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The house was built in the 1580s for one Francis Smallman and it was a Smallman scion, Major Thomas Smallman, who, during the Civil War (1642-51, Charles 1 versus Oliver Cromwell) performed a feat of dashing bravery. He was a staunch Royalist and when he learned that the Roundhead army was approaching Wilderhope he mounted his horse and headed for Shrewsbury, a dozen miles away, to warn the Royalist forces there.

The Roundheads followed, and in a bid to escape them, the Major and horse took a flying leap off Wenlock Edge. Sadly the horse did not survive the 200 foot drop, but by a stroke of luck the Major’s fall was broken by a wild cherry tree (or apple tree depending on which version you read). He thus completed his mission on foot, rousing the Royalist forces who launched an attack at Wilderhope. The Major apparently bequeathed us his ghostly presence, said to be seen by some still plunging over the precipice on horseback. The supposed spot, ‘Major’s Leap’, is now a popular viewpoint.

But enough dawdling. Back to the walk. We had decided to follow a 2 mile stretch of the Jack Mytton Way which itself is a 70-mile foot and cycle path named after another local personality, Mad Jack Mytton, a somewhat surprising association for a facility promoting healthful pursuits. Mytton, born into wealthy Shropshire squirearchy in 1796, died in Southwark debtors’ prison at the age of 37, a drunken, spendthrift, philanderin’, huntin’, roisterin’ rake of the first water who, it is said, claimed to have seen a mermaid in the River Severn. Not following in his footsteps then!

The path from Wilderhope starts off on the farm drive, passing through pasture and a very fine herd of Hereford-Friesian cattle who gave us the once over as we passed.

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Then it was across the lane into the wheat field. This (and the header view) is Hope Dale looking from Wenlock Edge with Corve Dale and the Clee Hills in the distance

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At the field boundary the path heads into Coats Wood, and the rest of our walk to Roman Bank is under dappled shade: oak, ash, beech, an ancient yew, field maple, holly, birch, lime, rowan, the odd sycamore, and many coppiced hazel trees. The woods that covered all of Wenlock Edge in ancient times were a valuable resource for fuel gathering, timber cutting and stock grazing and, in the Middle Ages every township within a mile of the Edge (most of Saxon origin) had common rights there.

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Coppicing is the ancient practice of cutting a tree’s main trunk so encouraging the growth of multiple upright stems. These were used in hurdle making for fencing in farmstock, stakes for hedge laying, for bean poles, basket making, and in early times before forges and furnaces ran on coke, to make charcoal. These days coppicing has been re-introduced in a bid to manage woodland sprawl and encourage the re-establishment of dormouse populations.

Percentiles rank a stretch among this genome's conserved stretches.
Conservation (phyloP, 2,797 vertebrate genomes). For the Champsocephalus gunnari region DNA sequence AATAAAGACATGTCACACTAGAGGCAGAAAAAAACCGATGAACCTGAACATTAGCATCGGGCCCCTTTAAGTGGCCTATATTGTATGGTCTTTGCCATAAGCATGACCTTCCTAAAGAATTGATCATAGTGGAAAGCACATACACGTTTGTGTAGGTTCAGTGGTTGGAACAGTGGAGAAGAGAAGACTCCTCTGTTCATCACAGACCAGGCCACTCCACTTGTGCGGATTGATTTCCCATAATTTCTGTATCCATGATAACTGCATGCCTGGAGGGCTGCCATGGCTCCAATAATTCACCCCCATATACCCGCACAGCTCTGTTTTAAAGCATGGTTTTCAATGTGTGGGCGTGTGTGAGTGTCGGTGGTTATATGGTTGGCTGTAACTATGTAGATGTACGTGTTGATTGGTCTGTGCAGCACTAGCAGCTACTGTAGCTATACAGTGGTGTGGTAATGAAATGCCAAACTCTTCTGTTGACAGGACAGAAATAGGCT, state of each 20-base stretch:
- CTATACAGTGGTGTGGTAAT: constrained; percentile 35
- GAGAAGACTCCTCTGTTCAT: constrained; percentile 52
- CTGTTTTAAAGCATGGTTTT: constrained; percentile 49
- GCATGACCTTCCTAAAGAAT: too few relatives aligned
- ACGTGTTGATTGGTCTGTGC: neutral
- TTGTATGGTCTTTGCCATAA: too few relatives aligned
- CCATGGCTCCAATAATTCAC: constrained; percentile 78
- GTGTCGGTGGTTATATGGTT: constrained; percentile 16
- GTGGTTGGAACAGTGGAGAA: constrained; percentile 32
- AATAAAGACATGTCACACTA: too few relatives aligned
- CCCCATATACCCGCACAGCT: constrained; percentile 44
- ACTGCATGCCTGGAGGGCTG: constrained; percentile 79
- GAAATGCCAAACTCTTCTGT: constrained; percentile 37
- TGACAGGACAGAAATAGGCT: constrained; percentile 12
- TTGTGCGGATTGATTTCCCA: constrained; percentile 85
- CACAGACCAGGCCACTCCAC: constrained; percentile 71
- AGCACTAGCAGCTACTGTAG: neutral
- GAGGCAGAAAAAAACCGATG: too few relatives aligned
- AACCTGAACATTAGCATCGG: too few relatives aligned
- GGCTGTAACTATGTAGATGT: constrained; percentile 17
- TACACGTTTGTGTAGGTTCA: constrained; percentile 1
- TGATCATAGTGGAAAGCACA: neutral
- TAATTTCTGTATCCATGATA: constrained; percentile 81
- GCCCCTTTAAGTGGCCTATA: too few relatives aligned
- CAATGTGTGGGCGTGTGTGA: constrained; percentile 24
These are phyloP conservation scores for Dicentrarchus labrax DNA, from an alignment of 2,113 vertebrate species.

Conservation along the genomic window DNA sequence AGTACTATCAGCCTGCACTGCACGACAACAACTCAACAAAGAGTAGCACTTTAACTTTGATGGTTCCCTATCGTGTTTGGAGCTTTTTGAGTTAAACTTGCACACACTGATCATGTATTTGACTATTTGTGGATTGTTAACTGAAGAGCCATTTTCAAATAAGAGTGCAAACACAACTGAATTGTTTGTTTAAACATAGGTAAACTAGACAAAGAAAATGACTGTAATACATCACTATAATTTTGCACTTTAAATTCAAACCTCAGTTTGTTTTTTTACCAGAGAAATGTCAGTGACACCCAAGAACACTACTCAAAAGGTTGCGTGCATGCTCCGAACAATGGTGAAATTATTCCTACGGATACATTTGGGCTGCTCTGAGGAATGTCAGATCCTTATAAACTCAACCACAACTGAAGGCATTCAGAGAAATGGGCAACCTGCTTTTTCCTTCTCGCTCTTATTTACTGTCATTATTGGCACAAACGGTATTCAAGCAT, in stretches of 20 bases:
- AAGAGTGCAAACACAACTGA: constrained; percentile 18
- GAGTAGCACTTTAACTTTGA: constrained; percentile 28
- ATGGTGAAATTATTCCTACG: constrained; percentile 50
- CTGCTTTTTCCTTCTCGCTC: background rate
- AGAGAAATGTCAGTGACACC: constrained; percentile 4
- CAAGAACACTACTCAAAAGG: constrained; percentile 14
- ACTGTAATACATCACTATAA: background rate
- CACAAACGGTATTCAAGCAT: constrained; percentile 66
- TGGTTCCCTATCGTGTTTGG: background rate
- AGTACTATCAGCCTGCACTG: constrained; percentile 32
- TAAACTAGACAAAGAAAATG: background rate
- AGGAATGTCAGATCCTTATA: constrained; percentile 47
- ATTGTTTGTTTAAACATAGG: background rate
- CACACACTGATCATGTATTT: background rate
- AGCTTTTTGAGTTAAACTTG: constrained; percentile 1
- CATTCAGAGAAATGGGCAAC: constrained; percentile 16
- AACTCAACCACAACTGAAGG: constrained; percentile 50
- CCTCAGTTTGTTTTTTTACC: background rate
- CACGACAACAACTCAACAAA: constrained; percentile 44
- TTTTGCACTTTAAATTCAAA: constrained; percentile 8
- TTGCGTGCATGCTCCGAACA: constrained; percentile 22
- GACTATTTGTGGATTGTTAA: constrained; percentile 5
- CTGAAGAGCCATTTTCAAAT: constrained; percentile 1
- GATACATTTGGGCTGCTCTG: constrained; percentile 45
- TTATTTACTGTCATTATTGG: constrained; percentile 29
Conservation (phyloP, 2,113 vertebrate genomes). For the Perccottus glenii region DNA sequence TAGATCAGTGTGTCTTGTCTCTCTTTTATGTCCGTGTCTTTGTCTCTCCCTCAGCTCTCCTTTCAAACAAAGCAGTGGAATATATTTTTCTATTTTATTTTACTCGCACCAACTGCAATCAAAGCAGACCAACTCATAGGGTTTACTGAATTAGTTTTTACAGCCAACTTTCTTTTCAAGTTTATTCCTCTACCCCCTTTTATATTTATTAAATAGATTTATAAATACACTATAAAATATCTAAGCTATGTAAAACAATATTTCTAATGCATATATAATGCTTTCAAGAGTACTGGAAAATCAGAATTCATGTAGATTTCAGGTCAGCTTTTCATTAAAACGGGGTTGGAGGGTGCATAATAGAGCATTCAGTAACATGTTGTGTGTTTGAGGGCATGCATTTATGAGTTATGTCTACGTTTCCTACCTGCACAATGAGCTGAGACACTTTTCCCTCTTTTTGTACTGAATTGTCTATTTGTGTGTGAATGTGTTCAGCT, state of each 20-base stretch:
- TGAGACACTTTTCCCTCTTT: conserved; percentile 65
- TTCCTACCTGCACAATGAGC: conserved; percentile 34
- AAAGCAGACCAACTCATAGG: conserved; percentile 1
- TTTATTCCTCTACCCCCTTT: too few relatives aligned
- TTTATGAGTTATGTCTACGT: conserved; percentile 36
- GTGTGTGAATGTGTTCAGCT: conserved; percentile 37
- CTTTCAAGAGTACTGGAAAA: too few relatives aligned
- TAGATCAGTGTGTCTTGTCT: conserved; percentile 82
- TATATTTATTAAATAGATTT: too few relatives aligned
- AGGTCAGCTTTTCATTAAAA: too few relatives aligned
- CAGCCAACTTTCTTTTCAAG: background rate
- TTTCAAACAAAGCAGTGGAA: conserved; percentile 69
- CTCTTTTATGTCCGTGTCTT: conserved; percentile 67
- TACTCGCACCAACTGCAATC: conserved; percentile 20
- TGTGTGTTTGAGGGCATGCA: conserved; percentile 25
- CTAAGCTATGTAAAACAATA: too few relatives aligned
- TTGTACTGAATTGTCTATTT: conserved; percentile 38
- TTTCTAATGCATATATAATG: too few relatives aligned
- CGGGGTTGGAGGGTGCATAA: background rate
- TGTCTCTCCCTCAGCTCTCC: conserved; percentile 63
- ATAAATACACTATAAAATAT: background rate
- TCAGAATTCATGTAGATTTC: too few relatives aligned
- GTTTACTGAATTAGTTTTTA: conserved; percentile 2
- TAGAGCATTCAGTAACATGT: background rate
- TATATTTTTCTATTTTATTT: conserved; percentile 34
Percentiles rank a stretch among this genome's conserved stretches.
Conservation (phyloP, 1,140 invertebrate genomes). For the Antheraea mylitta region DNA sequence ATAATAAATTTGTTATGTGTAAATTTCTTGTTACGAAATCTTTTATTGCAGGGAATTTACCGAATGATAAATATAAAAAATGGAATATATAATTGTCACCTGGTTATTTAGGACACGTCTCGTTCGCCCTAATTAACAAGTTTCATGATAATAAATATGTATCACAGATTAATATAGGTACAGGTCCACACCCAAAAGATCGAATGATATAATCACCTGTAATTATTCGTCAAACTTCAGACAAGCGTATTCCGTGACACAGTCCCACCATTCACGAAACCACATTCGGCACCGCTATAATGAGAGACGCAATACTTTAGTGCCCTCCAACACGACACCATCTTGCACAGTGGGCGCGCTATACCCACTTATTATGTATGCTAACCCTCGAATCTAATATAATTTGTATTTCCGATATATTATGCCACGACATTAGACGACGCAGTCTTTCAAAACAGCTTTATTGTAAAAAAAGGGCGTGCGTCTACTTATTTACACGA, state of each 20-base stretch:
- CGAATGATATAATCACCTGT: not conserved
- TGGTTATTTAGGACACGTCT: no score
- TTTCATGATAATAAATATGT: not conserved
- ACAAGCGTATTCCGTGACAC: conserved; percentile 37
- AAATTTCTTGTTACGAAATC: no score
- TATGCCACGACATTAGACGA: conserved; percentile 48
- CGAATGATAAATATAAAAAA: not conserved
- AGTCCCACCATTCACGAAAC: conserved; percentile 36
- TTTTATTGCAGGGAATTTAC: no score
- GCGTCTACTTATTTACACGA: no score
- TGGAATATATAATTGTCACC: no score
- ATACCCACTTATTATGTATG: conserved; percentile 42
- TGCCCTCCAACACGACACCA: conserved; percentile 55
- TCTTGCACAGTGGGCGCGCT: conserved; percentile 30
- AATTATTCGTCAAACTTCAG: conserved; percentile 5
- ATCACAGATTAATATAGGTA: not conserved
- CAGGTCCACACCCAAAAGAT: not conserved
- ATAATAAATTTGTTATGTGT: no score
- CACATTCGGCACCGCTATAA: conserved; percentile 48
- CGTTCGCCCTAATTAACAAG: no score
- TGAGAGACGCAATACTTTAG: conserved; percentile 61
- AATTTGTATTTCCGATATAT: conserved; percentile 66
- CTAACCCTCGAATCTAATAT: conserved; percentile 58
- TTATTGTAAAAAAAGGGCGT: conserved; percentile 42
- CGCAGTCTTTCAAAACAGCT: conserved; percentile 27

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It was mid-afternoon by the time we retraced our steps. There was a sense of somnolent wildlife stirring. (All had been silent on the outward meander). Blackbirds were bobbing about in the leaf litter, and overhead we heard ravens cronking. Then as I was surveying an area of coppiced hazel, I found two roe deer looking back at us. They melted away – woodland ghosts. But the fleeting glimpse made us glad we had stirred ourselves to take a trip out, this even though we had managed to miss lunch and were by then very hungry. But even that was catered for. On the Wilderhope Manor drive we found a wild cherry tree hanging in delicious dark fruit, and later I wondered if the National Trust had planted the it as a reminder of Major Smallman’s heroic leap. And next there were apples, astonishingly early, but all the better for being scrumped.

 

 

copyright 2020 Tish Farrell

Some Peacock Perspectives

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Today in the Sheinton Street garden we have both sunshine and warmth, elements that have been lacking so far this month. And so amongst the Doronicum we also have a profusion of peacock butterflies, sip-sipping like mad at the tiny compound flowerlets. I watch them as I hang out the washing – the survival imperative played out before our very eyes.

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Square Perspective #30

In The Evening Sun ~ Lemon Balm

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In these viral days – virtual and actual – we could probably all do with some regular infusions of lemon balm tea. Medical herbalists prescribe it for anxiety, shock, insomnia and all round jangled nerves. Simply brushing your fingers against the stems fills the air with a lemony minty freshness that lifts the spirits. Last night as I was standing at the kitchen door, waiting for the couscous to fluff up, I saw these sprigs among the montbretia leaves, briefly lit by the last of the sun – a glow to savour then between our present squalls of wintery rain and high winds. Last Saturday it was all heat and high summer here in Shropshire. This Saturday the weather clock has regressed to early March. Strange times all round. Time to brew some lemon balm methinks.

Six Word Saturday